Seven Gables and The Pinnacles 2011

August 20 – Florence Lake to Senger Creek

August 21 – Senger Creek to Wampum Lake

August 22 – Wampum Lake to Negit Lake

August 23 – Negit Lake to Seven Gables Lakes

August 24 – Seven Gables Lakes to Vee Lake

August 25 – Vee Lake to Little Bear Lake

August 26 – Little Bear Lake to Marie Lake

August 27 – Marie Lake to Lower Blayney Meadow

August 28 – Lower Blayney Meadow to Florence Lake


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elevation profile


Since 1999, we had wanted to return to the Seven Gables area.  This year was that chance.  Seven Gables is a peak just to the north of Kings Canyon National Park in the John Muir Wilderness.  The closest entry is via Florence Lake, which is reached by going beyond Shaver Lake and Huntington Lake (northeast of Fresno), and then continuing on a one-lane paved road to the end of Florence Lake.  A ferry boat saves a few miles of hiking each way by delivering hikers to the opposite side of the lake where our trail started.

We planned to go all the way around Seven Gables, and a major ridge to its south that contains The Pinnacles.  We would leave the trail where the John Muir Trail crosses Senger Creek, and follow this creek up to its headwaters and traverse over to West Pinnacles Creek.  We would then visit the lakes along this creek, and then traverse around the south of The Pinnacles high above Piute Canyon over to East Pinnacles Creek.  We would then follow that creek past its lakes and over Stough Pass (class 2).  Due to the heavy snow last winter, we were concerned as to what we would find on the north side of this pass.  After making our way down to Seven Gables Lake, we then planned to visit a number of the lakes in the Bear Lakes Basin area, some of which we had visited in 1999.  After that, we would follow the East Fork of Bear Creek to meet the John Muir Trail north of Marie Lake.  We would then follow the JMT back to the South Fork San Joaquin River and back to Florence Lake.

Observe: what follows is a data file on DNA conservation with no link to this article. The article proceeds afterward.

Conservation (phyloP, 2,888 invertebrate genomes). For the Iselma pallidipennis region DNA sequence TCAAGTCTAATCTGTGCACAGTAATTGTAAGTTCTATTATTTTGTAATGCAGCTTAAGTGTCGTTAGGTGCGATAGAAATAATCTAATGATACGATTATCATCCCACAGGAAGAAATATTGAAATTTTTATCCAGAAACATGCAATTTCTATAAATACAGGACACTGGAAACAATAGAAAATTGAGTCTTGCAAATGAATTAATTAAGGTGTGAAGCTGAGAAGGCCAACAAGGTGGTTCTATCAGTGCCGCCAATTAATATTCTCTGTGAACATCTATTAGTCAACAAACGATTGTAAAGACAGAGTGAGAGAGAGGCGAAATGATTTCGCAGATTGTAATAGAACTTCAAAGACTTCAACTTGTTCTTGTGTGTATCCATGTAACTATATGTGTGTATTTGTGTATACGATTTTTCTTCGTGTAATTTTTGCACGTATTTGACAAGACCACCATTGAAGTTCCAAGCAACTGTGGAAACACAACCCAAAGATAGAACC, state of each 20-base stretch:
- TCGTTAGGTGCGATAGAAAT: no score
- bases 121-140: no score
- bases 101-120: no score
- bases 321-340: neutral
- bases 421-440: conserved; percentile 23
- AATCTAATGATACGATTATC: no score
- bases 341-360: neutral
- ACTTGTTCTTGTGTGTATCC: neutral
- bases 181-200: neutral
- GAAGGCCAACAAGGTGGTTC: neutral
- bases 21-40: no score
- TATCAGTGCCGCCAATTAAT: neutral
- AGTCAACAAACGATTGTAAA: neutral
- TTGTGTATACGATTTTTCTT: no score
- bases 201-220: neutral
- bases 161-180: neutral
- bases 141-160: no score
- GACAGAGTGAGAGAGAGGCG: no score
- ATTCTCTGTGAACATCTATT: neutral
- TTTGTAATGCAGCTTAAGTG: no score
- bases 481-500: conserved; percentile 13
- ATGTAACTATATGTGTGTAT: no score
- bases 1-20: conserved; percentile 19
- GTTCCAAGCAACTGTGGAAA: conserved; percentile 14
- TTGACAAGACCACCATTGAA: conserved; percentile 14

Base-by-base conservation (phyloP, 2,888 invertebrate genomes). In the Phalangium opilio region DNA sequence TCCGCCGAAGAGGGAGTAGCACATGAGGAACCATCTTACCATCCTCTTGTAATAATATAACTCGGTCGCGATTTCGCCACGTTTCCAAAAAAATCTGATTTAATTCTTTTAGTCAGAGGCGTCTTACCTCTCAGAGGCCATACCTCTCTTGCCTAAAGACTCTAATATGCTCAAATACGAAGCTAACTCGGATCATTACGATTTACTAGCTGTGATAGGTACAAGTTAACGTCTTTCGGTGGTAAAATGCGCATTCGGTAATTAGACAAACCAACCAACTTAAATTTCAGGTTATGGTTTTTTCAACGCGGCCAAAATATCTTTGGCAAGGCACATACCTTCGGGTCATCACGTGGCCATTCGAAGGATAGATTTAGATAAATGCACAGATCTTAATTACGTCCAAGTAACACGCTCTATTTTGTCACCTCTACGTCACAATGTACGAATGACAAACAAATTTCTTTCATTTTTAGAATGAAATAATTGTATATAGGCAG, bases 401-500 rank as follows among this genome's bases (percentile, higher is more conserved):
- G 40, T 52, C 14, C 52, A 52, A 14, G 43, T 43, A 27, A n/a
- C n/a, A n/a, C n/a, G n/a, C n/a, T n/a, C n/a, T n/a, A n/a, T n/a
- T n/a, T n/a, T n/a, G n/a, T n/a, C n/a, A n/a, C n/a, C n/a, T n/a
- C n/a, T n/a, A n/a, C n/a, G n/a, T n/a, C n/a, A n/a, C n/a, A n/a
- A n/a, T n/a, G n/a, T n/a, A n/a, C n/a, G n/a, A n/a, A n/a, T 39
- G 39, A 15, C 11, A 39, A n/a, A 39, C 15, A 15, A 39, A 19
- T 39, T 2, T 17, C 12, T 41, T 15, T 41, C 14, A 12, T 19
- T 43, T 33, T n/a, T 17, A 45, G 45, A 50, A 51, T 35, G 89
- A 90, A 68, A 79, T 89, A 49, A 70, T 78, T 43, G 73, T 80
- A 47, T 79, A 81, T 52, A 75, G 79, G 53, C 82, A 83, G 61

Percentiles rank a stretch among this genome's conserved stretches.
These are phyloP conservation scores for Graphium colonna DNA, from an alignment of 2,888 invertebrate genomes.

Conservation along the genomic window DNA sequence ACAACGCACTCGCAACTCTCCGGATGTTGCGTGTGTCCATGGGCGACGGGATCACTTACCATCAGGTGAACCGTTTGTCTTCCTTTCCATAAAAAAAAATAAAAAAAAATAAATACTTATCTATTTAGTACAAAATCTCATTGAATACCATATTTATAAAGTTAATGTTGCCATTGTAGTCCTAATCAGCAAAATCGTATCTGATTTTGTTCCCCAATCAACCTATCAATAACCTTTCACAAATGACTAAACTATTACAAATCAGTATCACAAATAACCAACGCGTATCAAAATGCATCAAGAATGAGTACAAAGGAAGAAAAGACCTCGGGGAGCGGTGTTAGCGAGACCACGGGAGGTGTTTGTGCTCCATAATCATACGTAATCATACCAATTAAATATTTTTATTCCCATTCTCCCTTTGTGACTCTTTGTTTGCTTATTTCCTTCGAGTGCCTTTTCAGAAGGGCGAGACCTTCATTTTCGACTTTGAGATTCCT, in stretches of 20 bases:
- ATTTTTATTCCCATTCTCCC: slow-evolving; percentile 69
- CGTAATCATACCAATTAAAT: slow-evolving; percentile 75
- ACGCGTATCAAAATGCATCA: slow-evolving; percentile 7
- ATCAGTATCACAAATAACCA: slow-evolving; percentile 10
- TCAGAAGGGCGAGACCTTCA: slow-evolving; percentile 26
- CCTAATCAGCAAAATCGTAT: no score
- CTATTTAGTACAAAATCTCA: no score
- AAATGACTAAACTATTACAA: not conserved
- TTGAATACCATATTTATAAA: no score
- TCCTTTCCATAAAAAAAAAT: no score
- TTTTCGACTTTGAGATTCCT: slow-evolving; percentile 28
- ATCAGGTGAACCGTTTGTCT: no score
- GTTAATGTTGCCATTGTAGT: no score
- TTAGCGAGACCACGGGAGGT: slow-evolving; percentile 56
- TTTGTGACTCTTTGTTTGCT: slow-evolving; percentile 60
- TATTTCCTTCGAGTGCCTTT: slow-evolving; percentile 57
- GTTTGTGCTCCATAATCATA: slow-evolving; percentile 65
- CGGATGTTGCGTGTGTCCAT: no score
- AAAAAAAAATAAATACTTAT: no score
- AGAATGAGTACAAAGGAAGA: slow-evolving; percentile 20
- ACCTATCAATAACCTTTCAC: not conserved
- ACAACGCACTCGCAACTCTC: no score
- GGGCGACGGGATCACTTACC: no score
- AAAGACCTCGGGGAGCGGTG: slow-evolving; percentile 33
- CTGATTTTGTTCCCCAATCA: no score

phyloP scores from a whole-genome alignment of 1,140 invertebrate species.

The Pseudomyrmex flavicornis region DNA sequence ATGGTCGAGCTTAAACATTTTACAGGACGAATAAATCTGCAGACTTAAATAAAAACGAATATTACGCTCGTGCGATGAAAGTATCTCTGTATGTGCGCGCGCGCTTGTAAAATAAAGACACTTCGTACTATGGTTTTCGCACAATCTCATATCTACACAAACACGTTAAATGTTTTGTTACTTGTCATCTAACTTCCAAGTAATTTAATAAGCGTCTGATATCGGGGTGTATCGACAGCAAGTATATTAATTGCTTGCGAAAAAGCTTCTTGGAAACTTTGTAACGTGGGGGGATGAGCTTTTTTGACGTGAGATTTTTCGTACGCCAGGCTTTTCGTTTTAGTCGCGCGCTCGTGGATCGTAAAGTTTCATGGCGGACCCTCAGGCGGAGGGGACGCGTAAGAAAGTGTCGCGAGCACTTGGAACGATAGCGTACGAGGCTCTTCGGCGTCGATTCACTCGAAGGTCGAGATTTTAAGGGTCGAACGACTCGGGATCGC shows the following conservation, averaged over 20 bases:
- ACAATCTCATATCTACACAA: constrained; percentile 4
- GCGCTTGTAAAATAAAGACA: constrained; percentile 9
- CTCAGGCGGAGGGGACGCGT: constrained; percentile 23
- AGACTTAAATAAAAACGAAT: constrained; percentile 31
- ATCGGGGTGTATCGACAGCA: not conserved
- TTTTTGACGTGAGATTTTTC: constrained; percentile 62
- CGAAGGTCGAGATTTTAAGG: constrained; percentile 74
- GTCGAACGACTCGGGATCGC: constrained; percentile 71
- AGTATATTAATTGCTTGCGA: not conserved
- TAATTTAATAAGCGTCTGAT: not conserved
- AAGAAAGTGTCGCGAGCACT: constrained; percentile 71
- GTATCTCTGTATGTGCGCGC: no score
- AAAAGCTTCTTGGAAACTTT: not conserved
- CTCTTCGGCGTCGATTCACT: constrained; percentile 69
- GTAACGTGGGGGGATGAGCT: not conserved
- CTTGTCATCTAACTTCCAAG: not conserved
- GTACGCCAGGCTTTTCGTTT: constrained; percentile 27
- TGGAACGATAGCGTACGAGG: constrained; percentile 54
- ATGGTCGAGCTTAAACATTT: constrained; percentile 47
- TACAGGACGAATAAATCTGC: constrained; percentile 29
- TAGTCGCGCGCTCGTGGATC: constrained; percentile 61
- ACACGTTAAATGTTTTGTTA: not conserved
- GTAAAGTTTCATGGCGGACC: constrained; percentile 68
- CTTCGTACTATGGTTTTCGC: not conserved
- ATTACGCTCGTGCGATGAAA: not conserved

As usual, we had planned to climb a peak or two, those being Gemini and Seven Gables itself.  We cancelled those plans due to visible snow, and the extra effort we had on our regular route due to the extra snow.  Seven Gables looked like it would have been easily climbable from the west side with no snow on the route, but our plan had been to climb from the east side.

Off-trail travel was mostly fairly easy, with a couple of more challenging sections.  The descent to Wampum Lake was made more challenging due to the snow hanging around.  The descent from Stough Pass was quite dicey in spots, with some class 3 moves.  We were restricted on this descent due to the lingering steep snowfields that we stayed off of.  Descending from the ridge above Den Lake to Bearpaw Lake, while not difficult technically, was a challenge finding a route that did not require crossing a steep snow field.  A snow field covered most of the north side of this ridge.  The route from Seven Gables Lakes down to the JMT had some large sections of talus hopping that we weren't expecting, but they were not difficult (at least if one is used to talus hopping!).

The weather was good throughout most of the trip.  We got a few sprinkes around Pemmican Lake on day 3, and some good rain in the evening at Marie Lake on day 6, which we waited out in our tents.  Other than that, sky was either completely clear or partly cloudy each day.

Regarding animals, marmots were mostly absent on this trip, but we did find one at Little Bear Lake and several at Heart Lake.  Pikas were living in a rock pile near Seven Gables Lakes, and we heard them in several other spots.  A friendly (hungry) squirrel kept us company at Vee Lake.  And the mosquitos were nearly constant companions due to the wet winter.  Normally mosquitos are nonexistant in the Sierra in late August.  Also, it was good to see a nice crop of tadpoles at the lowest Seven Gables Lake!


overview map